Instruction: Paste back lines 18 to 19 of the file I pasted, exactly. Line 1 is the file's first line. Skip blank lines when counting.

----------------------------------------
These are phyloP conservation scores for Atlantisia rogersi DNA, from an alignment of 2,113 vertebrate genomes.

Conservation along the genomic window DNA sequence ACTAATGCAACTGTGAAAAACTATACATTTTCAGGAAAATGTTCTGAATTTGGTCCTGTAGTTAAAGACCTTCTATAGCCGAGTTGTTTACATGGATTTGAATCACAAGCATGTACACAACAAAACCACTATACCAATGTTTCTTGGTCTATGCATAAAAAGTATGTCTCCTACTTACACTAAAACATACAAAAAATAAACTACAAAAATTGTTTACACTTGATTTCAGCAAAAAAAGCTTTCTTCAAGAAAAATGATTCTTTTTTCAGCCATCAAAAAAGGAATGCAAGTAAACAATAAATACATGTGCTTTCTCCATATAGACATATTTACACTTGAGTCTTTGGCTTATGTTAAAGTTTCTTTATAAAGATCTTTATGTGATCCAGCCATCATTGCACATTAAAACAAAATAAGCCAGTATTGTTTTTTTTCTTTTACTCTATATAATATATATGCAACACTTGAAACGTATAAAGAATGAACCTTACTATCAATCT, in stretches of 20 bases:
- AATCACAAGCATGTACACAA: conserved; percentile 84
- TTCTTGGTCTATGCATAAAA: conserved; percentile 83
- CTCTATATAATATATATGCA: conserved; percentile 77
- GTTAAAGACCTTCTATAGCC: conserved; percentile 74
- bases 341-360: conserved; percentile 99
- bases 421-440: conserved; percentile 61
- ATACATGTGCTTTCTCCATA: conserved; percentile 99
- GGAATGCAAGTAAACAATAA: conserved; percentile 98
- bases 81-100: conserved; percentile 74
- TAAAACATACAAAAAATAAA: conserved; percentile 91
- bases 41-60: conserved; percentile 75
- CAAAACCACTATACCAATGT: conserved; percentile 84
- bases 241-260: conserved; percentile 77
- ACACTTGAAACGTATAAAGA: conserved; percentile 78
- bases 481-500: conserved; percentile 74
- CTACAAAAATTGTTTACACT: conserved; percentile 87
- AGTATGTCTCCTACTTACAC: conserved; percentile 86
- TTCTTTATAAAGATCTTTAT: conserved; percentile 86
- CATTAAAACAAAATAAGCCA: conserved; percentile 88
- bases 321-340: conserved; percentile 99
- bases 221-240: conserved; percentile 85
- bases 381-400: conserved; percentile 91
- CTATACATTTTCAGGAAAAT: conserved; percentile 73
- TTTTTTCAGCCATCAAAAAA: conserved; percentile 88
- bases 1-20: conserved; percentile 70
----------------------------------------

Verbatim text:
- CTACAAAAATTGTTTACACT: conserved; percentile 87
- AGTATGTCTCCTACTTACAC: conserved; percentile 86